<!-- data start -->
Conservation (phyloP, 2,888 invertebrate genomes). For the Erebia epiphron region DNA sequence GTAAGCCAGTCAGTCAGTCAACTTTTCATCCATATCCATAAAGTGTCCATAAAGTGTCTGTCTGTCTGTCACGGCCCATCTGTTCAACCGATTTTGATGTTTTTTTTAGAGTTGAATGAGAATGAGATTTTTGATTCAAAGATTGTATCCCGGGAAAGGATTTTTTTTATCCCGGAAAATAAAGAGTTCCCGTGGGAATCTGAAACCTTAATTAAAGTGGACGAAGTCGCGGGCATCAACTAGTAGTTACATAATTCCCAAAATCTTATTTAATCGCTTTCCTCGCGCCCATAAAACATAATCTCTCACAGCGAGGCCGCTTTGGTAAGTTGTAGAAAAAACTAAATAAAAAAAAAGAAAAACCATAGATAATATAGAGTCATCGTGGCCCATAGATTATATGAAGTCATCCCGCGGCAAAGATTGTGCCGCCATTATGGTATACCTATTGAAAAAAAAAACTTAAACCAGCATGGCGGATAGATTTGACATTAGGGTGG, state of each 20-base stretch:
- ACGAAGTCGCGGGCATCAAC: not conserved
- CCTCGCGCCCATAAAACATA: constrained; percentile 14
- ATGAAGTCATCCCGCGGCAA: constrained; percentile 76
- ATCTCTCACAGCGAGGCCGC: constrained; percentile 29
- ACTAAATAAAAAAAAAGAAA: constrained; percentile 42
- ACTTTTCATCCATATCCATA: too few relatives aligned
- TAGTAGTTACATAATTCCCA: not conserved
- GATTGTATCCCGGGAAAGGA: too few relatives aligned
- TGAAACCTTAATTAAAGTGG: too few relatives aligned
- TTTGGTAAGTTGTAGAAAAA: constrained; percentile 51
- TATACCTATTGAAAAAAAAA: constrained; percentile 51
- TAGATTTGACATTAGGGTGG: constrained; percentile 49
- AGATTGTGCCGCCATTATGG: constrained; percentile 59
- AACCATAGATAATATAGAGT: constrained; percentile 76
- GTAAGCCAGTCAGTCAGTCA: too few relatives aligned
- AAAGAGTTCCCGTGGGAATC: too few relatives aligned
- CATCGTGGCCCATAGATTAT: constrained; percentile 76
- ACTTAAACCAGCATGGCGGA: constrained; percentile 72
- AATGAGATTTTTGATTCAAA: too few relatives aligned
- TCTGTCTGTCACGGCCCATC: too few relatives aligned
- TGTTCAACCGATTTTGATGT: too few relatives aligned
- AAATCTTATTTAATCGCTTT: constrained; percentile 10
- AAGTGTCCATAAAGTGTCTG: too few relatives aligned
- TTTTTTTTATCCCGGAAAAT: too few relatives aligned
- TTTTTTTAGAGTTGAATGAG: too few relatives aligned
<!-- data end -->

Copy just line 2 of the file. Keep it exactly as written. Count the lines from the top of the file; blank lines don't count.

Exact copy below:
- ACGAAGTCGCGGGCATCAAC: not conserved